Whether you’re just starting out in photography or you want to take it to the next level, you’ve probably already asked yourself questions about thereflex purchase. Let’s look at what to consider when making this investment: It could well be that surprise you.
Literally every dayand often several times a day, I am asked for advice on choosing a camera. Most of the time, I get questions like this. «what is the best camera between the Canon EOS MachinD and the Nikon DTruc?». There’s no good answer to that question. It’s a bit like asking what is the best between a croissant and a bun. (a chocolatine for southerners 😉 ): it depends on taste. (even if we all know that pain au chocolat is better :D)
A reflex is good. for you…first and foremost. The brand, whatever. Canon is no better than Nikon, or Pentax, or Sony, or Olympus. 18 Mpixelsit’s no better than 12. A burst of 12 frames/second to photograph still lifes, it’s useless. The problem isn’t that you don’t know the cameras and the technical specifications, it’s that you’re not asking yourself the right questions. Let’s see what you have to ask yourself.
Are you handling it well?
That’s the first thing to ask, and it’s very important. If you have very small hands, it’s obvious that a Canon EOS 5D MkII may not be the best camera for you. Not being comfortable with it will probably end up discouraging you and leave it in the closet.
So turn off your computer, and find a store where you can take charge of the devicesand see if you’re comfortable with it. Department stores often leave models on display, but if there aren’t any near you, ask at the local photo shop. And if you live in the country, move to a city, it will be much more expensive to change your camera if you’ve made the wrong choice.
There’s no point in buying the Super Apparatus of the Super Brand if it’s to get a grip that doesn’t satisfy you.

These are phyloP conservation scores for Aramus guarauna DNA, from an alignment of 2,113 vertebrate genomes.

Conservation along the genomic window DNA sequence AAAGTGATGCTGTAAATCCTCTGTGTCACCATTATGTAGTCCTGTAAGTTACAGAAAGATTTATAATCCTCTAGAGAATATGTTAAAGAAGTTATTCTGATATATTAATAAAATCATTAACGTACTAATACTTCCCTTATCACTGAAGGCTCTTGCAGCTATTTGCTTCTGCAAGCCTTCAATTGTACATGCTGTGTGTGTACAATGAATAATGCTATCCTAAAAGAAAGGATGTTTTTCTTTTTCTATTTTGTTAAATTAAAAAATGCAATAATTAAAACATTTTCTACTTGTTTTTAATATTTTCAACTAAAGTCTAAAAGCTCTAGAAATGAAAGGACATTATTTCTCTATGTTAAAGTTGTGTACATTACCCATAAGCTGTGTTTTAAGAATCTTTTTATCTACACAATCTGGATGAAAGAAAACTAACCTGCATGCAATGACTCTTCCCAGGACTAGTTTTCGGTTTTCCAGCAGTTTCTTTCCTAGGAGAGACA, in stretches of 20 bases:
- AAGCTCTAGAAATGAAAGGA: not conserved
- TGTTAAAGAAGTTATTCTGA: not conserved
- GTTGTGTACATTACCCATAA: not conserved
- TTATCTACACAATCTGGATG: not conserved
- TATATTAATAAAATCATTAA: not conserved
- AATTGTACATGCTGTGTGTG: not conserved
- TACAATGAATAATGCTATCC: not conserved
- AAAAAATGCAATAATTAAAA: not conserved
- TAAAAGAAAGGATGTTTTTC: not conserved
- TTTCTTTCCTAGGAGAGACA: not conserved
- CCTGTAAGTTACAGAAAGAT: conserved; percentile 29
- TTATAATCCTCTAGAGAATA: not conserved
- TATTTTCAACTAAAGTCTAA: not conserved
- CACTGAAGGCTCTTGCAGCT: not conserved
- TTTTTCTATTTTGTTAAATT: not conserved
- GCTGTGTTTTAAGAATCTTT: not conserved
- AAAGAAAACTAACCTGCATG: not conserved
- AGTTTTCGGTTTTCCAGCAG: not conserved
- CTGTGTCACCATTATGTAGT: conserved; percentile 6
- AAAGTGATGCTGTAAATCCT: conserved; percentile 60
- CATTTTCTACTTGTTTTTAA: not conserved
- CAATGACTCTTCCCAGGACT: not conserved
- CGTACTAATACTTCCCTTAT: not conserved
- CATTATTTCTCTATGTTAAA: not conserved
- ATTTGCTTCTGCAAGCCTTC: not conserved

Are the menus intuitive for you?
This is also important, especially if you are just starting out. Each brand has its own “way of thinking”, and while you’re in the store, I advise you to look at if you can quickly find your way around the menus.. You don’t have to all find out right away (it is normal that some very little used functions are not visible first), but you need to understand globally how it works.
Look especially at whether you can easily change ISO sensitivity, aperture, shutter speed, brightness metering mode, collimator and autofocus mode, and exposure compensation. These are the main features you’ll need I think. Oh, with the shutter release of course 😛
Do you really need the brand-new, trendy thing?
It’s easy to get caught up in the spiral of the “arms race” that manufacturers are engaged in. The race for pixels, ISO sensitivity, video mode, etc…
For example, I’ve seen a lot of people buy a 600D instead of a 550D just for the swivel screen, when they didn’t particularly think about making video. I mean, it’s a nice feature, and maybe for you it’s a must-have feature. But not for everyone. (I take that example because it made an impression on me, but there are plenty of others)
It’s the same for the 12 frames per second, the ISO sensitivity up to 12,800, the 45 autofocus collimators… Honestly, do you need them?
As always, it all depends on your needs. None of these options are mandatory. The important thing is to be lucid and to differentiate between your envies (a 12 fps burst too good, too classy!) and your needs (I take pictures in very low light, I need low noise at high ISO sensitivity.).
Do you just want to make nice pictures of your children in the garden, or the photo of sportor landscapes when you go on vacation, or from the concert in bars lit by three weak 12-year-old spots? All these situations call for different functions.
Don’t be fooled by tests that tell you that this or that option «is nowadays unavoidable». It’s pure marketingand it’s strictly none in relation to your needs.
I’m not saying that these options are useless, just that there’s a reason to keep them. Think about what exactly this or that function is for.
And if, like most of you, you just want to start taking pictures without really knowing what your style will be and what tempts you, buy a entry-level SLR with the 18-55 kitif you have 100€ extra take a 50mm f/1.8, and go learn the photo 😉
And don’t forget to share the article! 🙂